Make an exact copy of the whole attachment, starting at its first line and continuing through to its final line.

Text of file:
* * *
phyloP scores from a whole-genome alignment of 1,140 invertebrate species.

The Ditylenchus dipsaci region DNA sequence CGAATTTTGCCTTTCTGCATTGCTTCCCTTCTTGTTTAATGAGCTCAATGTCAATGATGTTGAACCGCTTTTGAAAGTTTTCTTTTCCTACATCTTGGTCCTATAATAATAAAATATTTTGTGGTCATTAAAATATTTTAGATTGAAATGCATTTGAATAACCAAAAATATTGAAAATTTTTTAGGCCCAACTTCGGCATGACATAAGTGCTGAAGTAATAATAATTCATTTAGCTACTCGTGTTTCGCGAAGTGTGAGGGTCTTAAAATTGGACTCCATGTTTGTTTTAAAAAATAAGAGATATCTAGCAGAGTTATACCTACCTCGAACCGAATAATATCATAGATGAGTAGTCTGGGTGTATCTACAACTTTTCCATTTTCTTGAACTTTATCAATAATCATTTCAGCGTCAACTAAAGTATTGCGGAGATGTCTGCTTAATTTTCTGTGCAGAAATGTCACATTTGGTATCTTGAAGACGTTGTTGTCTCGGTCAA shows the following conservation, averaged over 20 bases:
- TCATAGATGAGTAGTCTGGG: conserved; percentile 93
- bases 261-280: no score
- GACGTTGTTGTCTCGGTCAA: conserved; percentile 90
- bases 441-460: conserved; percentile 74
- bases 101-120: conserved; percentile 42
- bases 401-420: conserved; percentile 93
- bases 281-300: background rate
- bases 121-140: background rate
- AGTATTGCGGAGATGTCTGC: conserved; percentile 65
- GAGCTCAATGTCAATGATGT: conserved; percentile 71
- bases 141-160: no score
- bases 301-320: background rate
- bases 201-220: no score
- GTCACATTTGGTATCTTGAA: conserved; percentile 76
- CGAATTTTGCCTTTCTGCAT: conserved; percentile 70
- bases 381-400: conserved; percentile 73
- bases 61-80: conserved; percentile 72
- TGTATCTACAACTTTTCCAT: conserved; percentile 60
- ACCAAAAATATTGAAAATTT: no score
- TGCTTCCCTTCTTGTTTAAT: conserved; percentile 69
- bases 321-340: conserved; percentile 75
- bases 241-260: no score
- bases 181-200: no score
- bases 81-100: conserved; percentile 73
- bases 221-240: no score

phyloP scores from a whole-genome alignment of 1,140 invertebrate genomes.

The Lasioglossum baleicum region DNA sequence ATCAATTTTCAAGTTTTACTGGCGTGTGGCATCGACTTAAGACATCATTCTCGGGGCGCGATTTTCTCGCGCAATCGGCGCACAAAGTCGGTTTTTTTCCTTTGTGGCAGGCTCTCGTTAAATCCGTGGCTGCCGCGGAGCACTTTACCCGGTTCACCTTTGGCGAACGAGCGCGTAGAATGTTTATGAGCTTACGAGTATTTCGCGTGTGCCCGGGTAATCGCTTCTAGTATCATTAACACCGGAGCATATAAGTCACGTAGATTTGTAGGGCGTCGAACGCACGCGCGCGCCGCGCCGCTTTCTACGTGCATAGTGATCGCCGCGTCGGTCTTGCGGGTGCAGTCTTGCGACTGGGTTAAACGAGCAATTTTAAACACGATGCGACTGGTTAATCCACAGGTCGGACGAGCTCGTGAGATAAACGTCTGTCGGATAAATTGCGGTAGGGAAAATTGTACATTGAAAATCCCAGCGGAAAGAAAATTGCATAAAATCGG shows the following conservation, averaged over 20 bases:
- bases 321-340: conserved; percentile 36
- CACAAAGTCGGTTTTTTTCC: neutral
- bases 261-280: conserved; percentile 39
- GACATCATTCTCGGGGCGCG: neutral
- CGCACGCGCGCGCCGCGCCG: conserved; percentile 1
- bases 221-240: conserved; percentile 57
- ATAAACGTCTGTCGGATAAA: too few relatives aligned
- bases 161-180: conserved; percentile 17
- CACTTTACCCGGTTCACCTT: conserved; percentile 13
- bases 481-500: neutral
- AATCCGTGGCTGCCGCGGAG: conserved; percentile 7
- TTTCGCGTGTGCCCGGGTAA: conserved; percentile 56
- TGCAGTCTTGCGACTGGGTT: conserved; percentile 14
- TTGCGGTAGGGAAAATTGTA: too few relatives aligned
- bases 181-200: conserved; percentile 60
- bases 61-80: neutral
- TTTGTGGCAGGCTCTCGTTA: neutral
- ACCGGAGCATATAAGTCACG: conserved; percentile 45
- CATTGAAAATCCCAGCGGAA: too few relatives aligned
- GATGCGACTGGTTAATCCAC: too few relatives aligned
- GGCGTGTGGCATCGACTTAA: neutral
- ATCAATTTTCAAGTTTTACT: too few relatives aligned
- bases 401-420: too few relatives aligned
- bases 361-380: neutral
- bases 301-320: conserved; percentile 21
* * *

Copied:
phyloP scores from a whole-genome alignment of 1,140 invertebrate species.

The Ditylenchus dipsaci region DNA sequence CGAATTTTGCCTTTCTGCATTGCTTCCCTTCTTGTTTAATGAGCTCAATGTCAATGATGTTGAACCGCTTTTGAAAGTTTTCTTTTCCTACATCTTGGTCCTATAATAATAAAATATTTTGTGGTCATTAAAATATTTTAGATTGAAATGCATTTGAATAACCAAAAATATTGAAAATTTTTTAGGCCCAACTTCGGCATGACATAAGTGCTGAAGTAATAATAATTCATTTAGCTACTCGTGTTTCGCGAAGTGTGAGGGTCTTAAAATTGGACTCCATGTTTGTTTTAAAAAATAAGAGATATCTAGCAGAGTTATACCTACCTCGAACCGAATAATATCATAGATGAGTAGTCTGGGTGTATCTACAACTTTTCCATTTTCTTGAACTTTATCAATAATCATTTCAGCGTCAACTAAAGTATTGCGGAGATGTCTGCTTAATTTTCTGTGCAGAAATGTCACATTTGGTATCTTGAAGACGTTGTTGTCTCGGTCAA shows the following conservation, averaged over 20 bases:
- TCATAGATGAGTAGTCTGGG: conserved; percentile 93
- bases 261-280: no score
- GACGTTGTTGTCTCGGTCAA: conserved; percentile 90
- bases 441-460: conserved; percentile 74
- bases 101-120: conserved; percentile 42
- bases 401-420: conserved; percentile 93
- bases 281-300: background rate
- bases 121-140: background rate
- AGTATTGCGGAGATGTCTGC: conserved; percentile 65
- GAGCTCAATGTCAATGATGT: conserved; percentile 71
- bases 141-160: no score
- bases 301-320: background rate
- bases 201-220: no score
- GTCACATTTGGTATCTTGAA: conserved; percentile 76
- CGAATTTTGCCTTTCTGCAT: conserved; percentile 70
- bases 381-400: conserved; percentile 73
- bases 61-80: conserved; percentile 72
- TGTATCTACAACTTTTCCAT: conserved; percentile 60
- ACCAAAAATATTGAAAATTT: no score
- TGCTTCCCTTCTTGTTTAAT: conserved; percentile 69
- bases 321-340: conserved; percentile 75
- bases 241-260: no score
- bases 181-200: no score
- bases 81-100: conserved; percentile 73
- bases 221-240: no score

phyloP scores from a whole-genome alignment of 1,140 invertebrate genomes.

The Lasioglossum baleicum region DNA sequence ATCAATTTTCAAGTTTTACTGGCGTGTGGCATCGACTTAAGACATCATTCTCGGGGCGCGATTTTCTCGCGCAATCGGCGCACAAAGTCGGTTTTTTTCCTTTGTGGCAGGCTCTCGTTAAATCCGTGGCTGCCGCGGAGCACTTTACCCGGTTCACCTTTGGCGAACGAGCGCGTAGAATGTTTATGAGCTTACGAGTATTTCGCGTGTGCCCGGGTAATCGCTTCTAGTATCATTAACACCGGAGCATATAAGTCACGTAGATTTGTAGGGCGTCGAACGCACGCGCGCGCCGCGCCGCTTTCTACGTGCATAGTGATCGCCGCGTCGGTCTTGCGGGTGCAGTCTTGCGACTGGGTTAAACGAGCAATTTTAAACACGATGCGACTGGTTAATCCACAGGTCGGACGAGCTCGTGAGATAAACGTCTGTCGGATAAATTGCGGTAGGGAAAATTGTACATTGAAAATCCCAGCGGAAAGAAAATTGCATAAAATCGG shows the following conservation, averaged over 20 bases:
- bases 321-340: conserved; percentile 36
- CACAAAGTCGGTTTTTTTCC: neutral
- bases 261-280: conserved; percentile 39
- GACATCATTCTCGGGGCGCG: neutral
- CGCACGCGCGCGCCGCGCCG: conserved; percentile 1
- bases 221-240: conserved; percentile 57
- ATAAACGTCTGTCGGATAAA: too few relatives aligned
- bases 161-180: conserved; percentile 17
- CACTTTACCCGGTTCACCTT: conserved; percentile 13
- bases 481-500: neutral
- AATCCGTGGCTGCCGCGGAG: conserved; percentile 7
- TTTCGCGTGTGCCCGGGTAA: conserved; percentile 56
- TGCAGTCTTGCGACTGGGTT: conserved; percentile 14
- TTGCGGTAGGGAAAATTGTA: too few relatives aligned
- bases 181-200: conserved; percentile 60
- bases 61-80: neutral
- TTTGTGGCAGGCTCTCGTTA: neutral
- ACCGGAGCATATAAGTCACG: conserved; percentile 45
- CATTGAAAATCCCAGCGGAA: too few relatives aligned
- GATGCGACTGGTTAATCCAC: too few relatives aligned
- GGCGTGTGGCATCGACTTAA: neutral
- ATCAATTTTCAAGTTTTACT: too few relatives aligned
- bases 401-420: too few relatives aligned
- bases 361-380: neutral
- bases 301-320: conserved; percentile 21